Country food

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Country food, in Canada, refers to the traditional diets of Indigenous peoples (known in Canada as First Nations, Metis, and Inuit), especially in remote northern regions where Western food is an expensive import, and traditional foods are still relied upon.[1][2] [3]

The Government of the Northwest Territories estimated in 2015 that nearly half of N.W.T. residents in smaller communities relied on country food for 75% of their meat and fish intake, in larger communities the percentage was lower, with the lowest percentage relying on country foods (4%) being in Yellowknife, the capital and only "large community". The most common country foods in the NWT's area include mammals and birds (caribou, moose, ducks, geese, seals, hare, grouse, ptarmigan), fish (lake trout, char, inconnu (coney), whitefish, pike, burbot) and berries (blueberries, cranberries, blackberries, cloudberries).[4]

In the eastern Canadian Arctic, Inuit consume a diet of foods that are fished, hunted, and gathered locally. This may include caribou, walrus, ringed seal, bearded seal, beluga whale, polar bear, berries, and fireweed.

The cultural value attached to certain game species, and certain parts, varies. For example, in the James Bay region, a 1982 study found that beluga whale meat was principally used as dog food, whereas the blubber, or muktuk was a "valued delicacy".[5] Value also varies by age, with Inuit preferring younger ring seals, and often using the older ones for dog food.[6]

Contaminants in country foods are a public health concern in Northern Canada; volunteers are tested to track the spread of industrial chemicals from emitters (usually in the South) into the northern food web via the air and water.[7]

In 2017, the Government of the N.W.T. committed to using country foods in the soon-to-open Stanton Territorial Hospital, despite the challenges of obtaining, inspecting, and preparing sufficient quantities of wild game and plants.[8]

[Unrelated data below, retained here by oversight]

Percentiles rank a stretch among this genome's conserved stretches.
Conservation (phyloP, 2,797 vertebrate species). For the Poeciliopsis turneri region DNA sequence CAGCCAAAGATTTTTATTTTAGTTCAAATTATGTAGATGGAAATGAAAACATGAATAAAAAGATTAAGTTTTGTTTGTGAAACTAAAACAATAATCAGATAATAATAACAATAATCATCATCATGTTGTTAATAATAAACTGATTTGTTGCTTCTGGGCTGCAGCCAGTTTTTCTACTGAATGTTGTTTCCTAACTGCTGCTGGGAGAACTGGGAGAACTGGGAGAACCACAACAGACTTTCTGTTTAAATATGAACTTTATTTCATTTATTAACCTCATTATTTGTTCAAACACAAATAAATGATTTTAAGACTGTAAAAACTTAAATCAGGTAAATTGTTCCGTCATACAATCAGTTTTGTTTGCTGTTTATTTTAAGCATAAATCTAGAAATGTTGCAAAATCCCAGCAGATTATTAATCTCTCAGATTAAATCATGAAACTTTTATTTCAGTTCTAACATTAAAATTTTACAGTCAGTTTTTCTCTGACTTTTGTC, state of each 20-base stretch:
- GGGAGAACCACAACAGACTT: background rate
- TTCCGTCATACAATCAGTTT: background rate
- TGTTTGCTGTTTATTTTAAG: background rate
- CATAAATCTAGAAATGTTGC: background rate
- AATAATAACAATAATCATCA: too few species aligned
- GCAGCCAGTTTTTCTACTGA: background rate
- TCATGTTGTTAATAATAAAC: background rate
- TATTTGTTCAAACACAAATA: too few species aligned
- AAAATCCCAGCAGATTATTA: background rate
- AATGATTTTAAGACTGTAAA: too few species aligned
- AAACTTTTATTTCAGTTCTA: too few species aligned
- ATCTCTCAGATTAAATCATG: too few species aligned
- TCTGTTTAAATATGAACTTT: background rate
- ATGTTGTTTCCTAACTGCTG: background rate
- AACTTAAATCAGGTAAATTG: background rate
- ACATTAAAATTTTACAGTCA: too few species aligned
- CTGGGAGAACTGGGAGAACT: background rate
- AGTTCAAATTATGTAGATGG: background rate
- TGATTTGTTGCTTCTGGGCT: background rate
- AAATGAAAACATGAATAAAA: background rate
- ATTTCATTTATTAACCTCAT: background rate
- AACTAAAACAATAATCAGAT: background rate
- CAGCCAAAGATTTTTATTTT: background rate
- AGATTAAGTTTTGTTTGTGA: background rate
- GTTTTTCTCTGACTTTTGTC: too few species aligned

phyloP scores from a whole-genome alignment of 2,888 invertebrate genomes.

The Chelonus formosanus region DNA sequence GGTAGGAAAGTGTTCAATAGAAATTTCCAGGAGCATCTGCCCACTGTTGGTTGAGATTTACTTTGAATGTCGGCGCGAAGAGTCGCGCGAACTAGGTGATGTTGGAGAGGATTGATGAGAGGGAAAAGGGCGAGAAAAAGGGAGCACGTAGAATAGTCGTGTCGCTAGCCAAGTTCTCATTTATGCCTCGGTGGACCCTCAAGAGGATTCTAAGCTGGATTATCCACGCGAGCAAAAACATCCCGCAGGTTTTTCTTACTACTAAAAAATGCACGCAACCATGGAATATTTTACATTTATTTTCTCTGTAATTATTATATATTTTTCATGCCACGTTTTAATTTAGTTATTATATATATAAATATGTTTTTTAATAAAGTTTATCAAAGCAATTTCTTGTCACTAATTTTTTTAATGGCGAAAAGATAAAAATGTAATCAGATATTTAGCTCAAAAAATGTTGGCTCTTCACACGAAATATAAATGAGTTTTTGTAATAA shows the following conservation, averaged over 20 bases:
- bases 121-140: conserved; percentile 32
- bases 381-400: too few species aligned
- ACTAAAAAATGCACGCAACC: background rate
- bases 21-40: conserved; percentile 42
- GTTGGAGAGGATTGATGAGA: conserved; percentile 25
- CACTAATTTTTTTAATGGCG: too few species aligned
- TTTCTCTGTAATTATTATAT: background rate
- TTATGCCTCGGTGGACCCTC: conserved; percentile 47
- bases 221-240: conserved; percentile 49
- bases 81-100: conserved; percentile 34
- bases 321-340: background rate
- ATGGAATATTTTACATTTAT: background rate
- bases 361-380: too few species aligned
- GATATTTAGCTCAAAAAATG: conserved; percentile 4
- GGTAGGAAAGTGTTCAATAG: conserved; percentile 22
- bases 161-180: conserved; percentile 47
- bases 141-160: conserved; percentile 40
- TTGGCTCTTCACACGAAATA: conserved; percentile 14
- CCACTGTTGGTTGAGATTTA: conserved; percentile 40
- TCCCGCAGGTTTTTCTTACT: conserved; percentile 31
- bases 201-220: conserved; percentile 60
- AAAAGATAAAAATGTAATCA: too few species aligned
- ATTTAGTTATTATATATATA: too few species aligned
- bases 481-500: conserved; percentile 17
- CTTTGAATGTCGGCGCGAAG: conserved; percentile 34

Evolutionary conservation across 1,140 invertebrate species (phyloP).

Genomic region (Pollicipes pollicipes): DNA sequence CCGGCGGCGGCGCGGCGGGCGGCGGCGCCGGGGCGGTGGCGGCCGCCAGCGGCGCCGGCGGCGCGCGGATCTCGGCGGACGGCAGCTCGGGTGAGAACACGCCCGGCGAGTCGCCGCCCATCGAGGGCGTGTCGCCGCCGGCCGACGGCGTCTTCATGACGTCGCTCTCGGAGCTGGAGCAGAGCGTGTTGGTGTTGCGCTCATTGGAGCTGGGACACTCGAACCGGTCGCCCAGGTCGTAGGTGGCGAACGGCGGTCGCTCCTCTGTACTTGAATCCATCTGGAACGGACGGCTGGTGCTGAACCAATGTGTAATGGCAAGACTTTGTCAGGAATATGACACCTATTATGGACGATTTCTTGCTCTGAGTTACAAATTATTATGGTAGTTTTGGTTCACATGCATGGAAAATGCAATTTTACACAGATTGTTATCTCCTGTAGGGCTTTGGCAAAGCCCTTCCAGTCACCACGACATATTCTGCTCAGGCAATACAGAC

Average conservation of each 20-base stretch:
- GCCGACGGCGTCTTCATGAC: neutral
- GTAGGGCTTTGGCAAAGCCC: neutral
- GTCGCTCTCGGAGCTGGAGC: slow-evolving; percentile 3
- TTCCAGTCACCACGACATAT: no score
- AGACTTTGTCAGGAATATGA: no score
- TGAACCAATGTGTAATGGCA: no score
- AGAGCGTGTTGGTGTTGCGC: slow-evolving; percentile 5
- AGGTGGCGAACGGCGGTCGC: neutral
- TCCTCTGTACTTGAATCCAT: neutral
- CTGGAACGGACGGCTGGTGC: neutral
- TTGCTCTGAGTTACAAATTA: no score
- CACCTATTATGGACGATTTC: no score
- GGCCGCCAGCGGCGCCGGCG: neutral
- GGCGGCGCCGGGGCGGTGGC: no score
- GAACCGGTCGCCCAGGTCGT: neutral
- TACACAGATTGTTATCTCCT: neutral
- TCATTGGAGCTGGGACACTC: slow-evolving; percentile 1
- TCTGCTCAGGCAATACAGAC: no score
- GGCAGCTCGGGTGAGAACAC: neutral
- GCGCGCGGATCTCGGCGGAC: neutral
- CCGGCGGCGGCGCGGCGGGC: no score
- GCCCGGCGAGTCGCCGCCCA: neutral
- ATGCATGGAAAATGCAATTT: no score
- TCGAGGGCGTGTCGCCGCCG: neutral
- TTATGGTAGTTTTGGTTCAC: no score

In Southern Canada, wild foods (especially meats) are actually relatively rare in restaurants, due to wildlife conservation rules against selling hunted meat, as well as strict meat inspection rules. Therefore there is a cultural divide between rural and remote communities that rely on wild foods, and urban Canadians (the majority), who have little or no experience with them.[9]

See also[edit]

References[edit]

  1. ^ Usher, Peter J. "Evaluating Country Food in the Northern Native Economy" (PDF). pp. 105–120. Missing or empty |title= (help)
  2. ^ Wein, Eleanor E.; et al. (1990). "Food Consumption Patterns and Use of Country Foods by Native Canadians near Wood Buffalo National Park, Canada". Arctic. 44 (3): 196–206. doi:10.14430/arctic1539.
  3. ^ http://www.enr.gov.nt.ca/sites/enr/files/weights_of_wildlife.pdf "in deriving estimates of the economic value of wildlife used as food (known in northern Canada as country food or traditional food)..." page 2
  4. ^ http://www.enr.gov.nt.ca/en/state-environment/183-country-food-use-nwt-ecozones
  5. ^ http://www.enr.gov.nt.ca/sites/enr/files/weights_of_wildlife.pdf page 16
  6. ^ Ashley, pg 22
  7. ^ https://www.myyellowknifenow.com/11118/country-food-contaminants-nwt-residents-undergo-tests/
  8. ^ http://www.cbc.ca/news/canada/north/country-food-stanton-hospital-1.4299598
  9. ^ https://thewalrus.ca/kill-what-you-eat/